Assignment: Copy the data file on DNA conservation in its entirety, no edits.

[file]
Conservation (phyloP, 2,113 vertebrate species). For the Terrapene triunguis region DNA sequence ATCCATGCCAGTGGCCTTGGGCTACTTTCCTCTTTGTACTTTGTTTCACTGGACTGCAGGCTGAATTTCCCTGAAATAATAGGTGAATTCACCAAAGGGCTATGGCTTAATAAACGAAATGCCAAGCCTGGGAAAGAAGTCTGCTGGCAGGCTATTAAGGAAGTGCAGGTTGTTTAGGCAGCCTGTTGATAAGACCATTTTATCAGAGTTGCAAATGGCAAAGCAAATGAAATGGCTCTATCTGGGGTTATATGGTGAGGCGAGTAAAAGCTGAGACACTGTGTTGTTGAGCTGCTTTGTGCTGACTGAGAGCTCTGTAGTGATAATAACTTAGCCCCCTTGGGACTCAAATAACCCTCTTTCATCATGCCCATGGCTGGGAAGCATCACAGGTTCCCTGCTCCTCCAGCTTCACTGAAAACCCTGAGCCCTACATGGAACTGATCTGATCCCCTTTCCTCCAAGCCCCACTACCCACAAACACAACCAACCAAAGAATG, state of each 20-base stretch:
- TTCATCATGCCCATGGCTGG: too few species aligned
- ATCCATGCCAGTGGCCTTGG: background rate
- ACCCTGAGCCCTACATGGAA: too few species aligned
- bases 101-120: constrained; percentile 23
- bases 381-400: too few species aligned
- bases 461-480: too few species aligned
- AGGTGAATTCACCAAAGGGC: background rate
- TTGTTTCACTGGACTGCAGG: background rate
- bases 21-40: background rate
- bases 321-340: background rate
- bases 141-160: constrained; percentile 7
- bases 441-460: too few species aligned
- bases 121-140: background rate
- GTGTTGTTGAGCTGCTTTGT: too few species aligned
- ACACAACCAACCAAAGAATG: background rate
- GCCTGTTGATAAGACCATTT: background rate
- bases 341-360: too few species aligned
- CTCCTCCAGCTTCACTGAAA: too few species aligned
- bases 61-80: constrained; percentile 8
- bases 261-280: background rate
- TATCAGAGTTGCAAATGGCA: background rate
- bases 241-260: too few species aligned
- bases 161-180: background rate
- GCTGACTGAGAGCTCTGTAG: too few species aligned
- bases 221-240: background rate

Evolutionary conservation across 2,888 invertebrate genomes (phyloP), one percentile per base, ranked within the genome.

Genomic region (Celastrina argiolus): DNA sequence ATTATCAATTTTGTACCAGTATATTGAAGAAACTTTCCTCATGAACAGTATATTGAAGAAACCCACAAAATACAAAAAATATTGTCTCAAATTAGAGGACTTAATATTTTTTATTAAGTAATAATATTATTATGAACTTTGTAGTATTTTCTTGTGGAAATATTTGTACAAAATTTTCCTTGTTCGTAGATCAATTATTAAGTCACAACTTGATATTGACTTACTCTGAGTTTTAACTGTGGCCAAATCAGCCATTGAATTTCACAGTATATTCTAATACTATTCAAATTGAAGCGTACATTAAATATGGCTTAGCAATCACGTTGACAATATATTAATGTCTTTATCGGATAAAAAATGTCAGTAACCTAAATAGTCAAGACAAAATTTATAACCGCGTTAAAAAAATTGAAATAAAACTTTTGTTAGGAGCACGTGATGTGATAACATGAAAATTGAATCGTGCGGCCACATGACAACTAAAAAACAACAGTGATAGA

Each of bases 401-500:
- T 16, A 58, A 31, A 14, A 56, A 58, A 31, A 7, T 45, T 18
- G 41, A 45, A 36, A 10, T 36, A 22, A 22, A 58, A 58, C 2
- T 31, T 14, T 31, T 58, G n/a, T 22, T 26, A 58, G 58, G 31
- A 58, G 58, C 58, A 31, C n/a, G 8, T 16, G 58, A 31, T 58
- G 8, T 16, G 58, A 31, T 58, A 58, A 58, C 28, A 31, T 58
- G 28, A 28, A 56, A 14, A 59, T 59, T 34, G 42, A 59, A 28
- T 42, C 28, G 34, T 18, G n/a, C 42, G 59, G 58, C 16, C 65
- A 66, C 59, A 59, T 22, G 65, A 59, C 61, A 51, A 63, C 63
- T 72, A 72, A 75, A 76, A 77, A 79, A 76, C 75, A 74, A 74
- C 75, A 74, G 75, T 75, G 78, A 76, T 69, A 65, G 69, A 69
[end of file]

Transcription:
Conservation (phyloP, 2,113 vertebrate species). For the Terrapene triunguis region DNA sequence ATCCATGCCAGTGGCCTTGGGCTACTTTCCTCTTTGTACTTTGTTTCACTGGACTGCAGGCTGAATTTCCCTGAAATAATAGGTGAATTCACCAAAGGGCTATGGCTTAATAAACGAAATGCCAAGCCTGGGAAAGAAGTCTGCTGGCAGGCTATTAAGGAAGTGCAGGTTGTTTAGGCAGCCTGTTGATAAGACCATTTTATCAGAGTTGCAAATGGCAAAGCAAATGAAATGGCTCTATCTGGGGTTATATGGTGAGGCGAGTAAAAGCTGAGACACTGTGTTGTTGAGCTGCTTTGTGCTGACTGAGAGCTCTGTAGTGATAATAACTTAGCCCCCTTGGGACTCAAATAACCCTCTTTCATCATGCCCATGGCTGGGAAGCATCACAGGTTCCCTGCTCCTCCAGCTTCACTGAAAACCCTGAGCCCTACATGGAACTGATCTGATCCCCTTTCCTCCAAGCCCCACTACCCACAAACACAACCAACCAAAGAATG, state of each 20-base stretch:
- TTCATCATGCCCATGGCTGG: too few species aligned
- ATCCATGCCAGTGGCCTTGG: background rate
- ACCCTGAGCCCTACATGGAA: too few species aligned
- bases 101-120: constrained; percentile 23
- bases 381-400: too few species aligned
- bases 461-480: too few species aligned
- AGGTGAATTCACCAAAGGGC: background rate
- TTGTTTCACTGGACTGCAGG: background rate
- bases 21-40: background rate
- bases 321-340: background rate
- bases 141-160: constrained; percentile 7
- bases 441-460: too few species aligned
- bases 121-140: background rate
- GTGTTGTTGAGCTGCTTTGT: too few species aligned
- ACACAACCAACCAAAGAATG: background rate
- GCCTGTTGATAAGACCATTT: background rate
- bases 341-360: too few species aligned
- CTCCTCCAGCTTCACTGAAA: too few species aligned
- bases 61-80: constrained; percentile 8
- bases 261-280: background rate
- TATCAGAGTTGCAAATGGCA: background rate
- bases 241-260: too few species aligned
- bases 161-180: background rate
- GCTGACTGAGAGCTCTGTAG: too few species aligned
- bases 221-240: background rate

Evolutionary conservation across 2,888 invertebrate genomes (phyloP), one percentile per base, ranked within the genome.

Genomic region (Celastrina argiolus): DNA sequence ATTATCAATTTTGTACCAGTATATTGAAGAAACTTTCCTCATGAACAGTATATTGAAGAAACCCACAAAATACAAAAAATATTGTCTCAAATTAGAGGACTTAATATTTTTTATTAAGTAATAATATTATTATGAACTTTGTAGTATTTTCTTGTGGAAATATTTGTACAAAATTTTCCTTGTTCGTAGATCAATTATTAAGTCACAACTTGATATTGACTTACTCTGAGTTTTAACTGTGGCCAAATCAGCCATTGAATTTCACAGTATATTCTAATACTATTCAAATTGAAGCGTACATTAAATATGGCTTAGCAATCACGTTGACAATATATTAATGTCTTTATCGGATAAAAAATGTCAGTAACCTAAATAGTCAAGACAAAATTTATAACCGCGTTAAAAAAATTGAAATAAAACTTTTGTTAGGAGCACGTGATGTGATAACATGAAAATTGAATCGTGCGGCCACATGACAACTAAAAAACAACAGTGATAGA

Each of bases 401-500:
- T 16, A 58, A 31, A 14, A 56, A 58, A 31, A 7, T 45, T 18
- G 41, A 45, A 36, A 10, T 36, A 22, A 22, A 58, A 58, C 2
- T 31, T 14, T 31, T 58, G n/a, T 22, T 26, A 58, G 58, G 31
- A 58, G 58, C 58, A 31, C n/a, G 8, T 16, G 58, A 31, T 58
- G 8, T 16, G 58, A 31, T 58, A 58, A 58, C 28, A 31, T 58
- G 28, A 28, A 56, A 14, A 59, T 59, T 34, G 42, A 59, A 28
- T 42, C 28, G 34, T 18, G n/a, C 42, G 59, G 58, C 16, C 65
- A 66, C 59, A 59, T 22, G 65, A 59, C 61, A 51, A 63, C 63
- T 72, A 72, A 75, A 76, A 77, A 79, A 76, C 75, A 74, A 74
- C 75, A 74, G 75, T 75, G 78, A 76, T 69, A 65, G 69, A 69